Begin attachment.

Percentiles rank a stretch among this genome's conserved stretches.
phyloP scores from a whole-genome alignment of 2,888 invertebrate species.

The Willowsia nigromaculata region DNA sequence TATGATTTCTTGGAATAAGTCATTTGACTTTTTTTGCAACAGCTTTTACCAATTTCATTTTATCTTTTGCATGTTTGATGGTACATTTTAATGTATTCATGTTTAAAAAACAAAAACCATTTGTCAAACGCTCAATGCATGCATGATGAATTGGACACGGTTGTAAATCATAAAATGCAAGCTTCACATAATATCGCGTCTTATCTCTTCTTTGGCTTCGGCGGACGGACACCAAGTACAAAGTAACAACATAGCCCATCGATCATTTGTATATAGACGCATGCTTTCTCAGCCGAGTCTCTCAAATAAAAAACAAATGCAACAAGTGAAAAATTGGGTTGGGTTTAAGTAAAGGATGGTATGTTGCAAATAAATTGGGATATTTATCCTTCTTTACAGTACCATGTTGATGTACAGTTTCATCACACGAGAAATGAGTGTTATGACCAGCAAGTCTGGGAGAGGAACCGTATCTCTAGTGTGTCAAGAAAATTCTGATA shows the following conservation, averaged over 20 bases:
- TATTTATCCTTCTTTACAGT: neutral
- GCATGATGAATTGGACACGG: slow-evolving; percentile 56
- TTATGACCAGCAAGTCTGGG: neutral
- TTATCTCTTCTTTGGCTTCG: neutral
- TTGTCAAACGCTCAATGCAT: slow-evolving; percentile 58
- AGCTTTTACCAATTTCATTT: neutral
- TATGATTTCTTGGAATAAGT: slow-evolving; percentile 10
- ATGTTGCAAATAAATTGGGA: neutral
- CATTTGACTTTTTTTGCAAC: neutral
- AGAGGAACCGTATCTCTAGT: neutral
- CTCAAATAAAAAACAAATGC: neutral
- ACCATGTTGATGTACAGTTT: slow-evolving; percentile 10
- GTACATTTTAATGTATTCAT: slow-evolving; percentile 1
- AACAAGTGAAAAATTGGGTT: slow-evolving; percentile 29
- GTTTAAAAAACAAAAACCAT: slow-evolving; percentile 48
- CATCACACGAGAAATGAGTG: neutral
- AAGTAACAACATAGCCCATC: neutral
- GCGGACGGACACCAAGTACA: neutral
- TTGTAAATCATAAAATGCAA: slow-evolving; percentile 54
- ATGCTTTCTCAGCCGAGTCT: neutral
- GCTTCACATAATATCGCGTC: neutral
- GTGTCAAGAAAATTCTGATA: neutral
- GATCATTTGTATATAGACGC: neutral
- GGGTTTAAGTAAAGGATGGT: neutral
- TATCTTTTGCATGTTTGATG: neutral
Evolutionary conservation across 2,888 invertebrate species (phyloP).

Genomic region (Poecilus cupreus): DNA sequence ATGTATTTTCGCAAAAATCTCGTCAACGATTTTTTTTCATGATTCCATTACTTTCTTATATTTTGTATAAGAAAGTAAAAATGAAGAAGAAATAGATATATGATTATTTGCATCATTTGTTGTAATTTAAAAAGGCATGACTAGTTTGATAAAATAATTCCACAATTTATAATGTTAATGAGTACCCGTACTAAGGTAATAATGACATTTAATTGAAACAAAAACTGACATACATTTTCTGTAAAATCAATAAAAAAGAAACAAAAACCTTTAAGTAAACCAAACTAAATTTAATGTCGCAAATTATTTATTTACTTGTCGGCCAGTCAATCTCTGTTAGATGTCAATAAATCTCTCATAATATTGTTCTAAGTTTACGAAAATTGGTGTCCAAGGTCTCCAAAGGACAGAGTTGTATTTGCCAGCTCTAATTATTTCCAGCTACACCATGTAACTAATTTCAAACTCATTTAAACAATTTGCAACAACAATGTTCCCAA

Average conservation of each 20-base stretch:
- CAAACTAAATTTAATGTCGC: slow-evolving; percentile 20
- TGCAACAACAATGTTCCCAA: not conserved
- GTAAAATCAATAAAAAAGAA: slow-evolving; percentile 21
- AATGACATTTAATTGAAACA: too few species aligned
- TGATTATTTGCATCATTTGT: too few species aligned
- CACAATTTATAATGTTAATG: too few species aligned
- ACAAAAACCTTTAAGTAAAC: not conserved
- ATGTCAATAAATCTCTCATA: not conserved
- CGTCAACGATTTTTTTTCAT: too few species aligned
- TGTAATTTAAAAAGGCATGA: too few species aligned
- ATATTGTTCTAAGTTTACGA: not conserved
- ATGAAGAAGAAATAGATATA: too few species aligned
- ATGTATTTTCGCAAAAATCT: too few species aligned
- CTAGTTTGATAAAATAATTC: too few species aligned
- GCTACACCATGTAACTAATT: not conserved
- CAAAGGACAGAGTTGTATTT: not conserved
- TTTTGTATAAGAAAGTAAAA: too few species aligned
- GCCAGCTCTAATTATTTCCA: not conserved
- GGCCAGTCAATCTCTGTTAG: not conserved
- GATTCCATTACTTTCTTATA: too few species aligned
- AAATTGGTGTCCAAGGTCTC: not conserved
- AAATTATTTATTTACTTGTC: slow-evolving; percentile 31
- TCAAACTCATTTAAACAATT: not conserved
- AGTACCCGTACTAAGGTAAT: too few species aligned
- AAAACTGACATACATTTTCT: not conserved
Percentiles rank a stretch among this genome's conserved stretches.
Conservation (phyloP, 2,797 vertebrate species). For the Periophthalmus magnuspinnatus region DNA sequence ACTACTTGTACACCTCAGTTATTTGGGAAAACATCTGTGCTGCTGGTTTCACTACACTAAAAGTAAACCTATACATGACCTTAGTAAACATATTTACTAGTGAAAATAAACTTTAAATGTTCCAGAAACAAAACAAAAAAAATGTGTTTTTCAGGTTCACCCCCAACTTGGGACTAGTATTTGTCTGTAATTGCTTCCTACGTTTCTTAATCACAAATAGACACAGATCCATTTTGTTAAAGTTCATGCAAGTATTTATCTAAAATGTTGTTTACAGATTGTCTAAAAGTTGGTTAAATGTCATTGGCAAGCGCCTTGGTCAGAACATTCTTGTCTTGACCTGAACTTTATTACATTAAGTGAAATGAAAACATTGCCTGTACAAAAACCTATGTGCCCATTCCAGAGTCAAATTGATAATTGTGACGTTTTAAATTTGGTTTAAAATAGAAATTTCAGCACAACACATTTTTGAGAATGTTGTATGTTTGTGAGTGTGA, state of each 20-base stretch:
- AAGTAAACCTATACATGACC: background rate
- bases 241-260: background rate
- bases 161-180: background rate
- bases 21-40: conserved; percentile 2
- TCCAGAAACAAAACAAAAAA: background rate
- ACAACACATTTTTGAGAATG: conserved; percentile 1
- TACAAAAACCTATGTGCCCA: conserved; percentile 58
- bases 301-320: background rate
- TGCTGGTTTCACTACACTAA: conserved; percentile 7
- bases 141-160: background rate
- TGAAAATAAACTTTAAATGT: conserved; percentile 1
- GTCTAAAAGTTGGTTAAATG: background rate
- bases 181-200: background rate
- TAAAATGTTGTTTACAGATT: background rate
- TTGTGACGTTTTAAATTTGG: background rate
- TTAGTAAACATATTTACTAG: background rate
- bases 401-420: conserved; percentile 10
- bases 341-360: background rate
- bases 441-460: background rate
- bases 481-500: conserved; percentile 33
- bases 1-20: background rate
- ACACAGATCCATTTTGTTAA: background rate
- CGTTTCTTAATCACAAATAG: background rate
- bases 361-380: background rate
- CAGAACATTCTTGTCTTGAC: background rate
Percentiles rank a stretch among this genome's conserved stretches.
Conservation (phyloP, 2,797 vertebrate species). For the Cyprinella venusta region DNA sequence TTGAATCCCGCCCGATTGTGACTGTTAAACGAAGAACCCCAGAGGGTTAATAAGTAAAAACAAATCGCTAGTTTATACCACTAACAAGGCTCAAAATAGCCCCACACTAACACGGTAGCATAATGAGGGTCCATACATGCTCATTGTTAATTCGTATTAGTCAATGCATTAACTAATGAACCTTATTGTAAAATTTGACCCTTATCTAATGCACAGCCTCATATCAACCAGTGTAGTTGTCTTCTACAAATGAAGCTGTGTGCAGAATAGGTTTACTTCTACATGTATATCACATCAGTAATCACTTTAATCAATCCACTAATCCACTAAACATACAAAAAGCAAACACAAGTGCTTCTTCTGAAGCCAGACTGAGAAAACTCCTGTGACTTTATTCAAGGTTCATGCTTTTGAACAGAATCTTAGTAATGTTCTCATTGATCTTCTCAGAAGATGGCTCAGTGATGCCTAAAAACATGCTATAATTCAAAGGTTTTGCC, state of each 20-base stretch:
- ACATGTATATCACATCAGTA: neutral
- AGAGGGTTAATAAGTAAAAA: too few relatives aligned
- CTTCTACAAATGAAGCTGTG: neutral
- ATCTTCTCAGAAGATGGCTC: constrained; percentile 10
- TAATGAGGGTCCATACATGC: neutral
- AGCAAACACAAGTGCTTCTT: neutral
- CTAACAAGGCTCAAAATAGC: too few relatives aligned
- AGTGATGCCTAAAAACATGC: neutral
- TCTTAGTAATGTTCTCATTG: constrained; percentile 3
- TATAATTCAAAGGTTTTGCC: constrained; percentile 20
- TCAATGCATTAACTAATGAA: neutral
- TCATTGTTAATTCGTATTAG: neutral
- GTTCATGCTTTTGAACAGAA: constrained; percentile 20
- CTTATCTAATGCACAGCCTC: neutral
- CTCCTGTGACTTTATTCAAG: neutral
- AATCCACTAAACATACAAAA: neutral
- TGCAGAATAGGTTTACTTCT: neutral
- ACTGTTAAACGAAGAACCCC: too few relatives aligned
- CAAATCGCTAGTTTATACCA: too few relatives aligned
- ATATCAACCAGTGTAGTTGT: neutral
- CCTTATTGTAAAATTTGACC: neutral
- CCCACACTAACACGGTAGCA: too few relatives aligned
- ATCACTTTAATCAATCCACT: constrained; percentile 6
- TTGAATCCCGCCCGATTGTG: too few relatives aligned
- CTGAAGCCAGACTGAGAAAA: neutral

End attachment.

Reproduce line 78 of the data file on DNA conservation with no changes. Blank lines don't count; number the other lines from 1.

- bases 481-500: conserved; percentile 33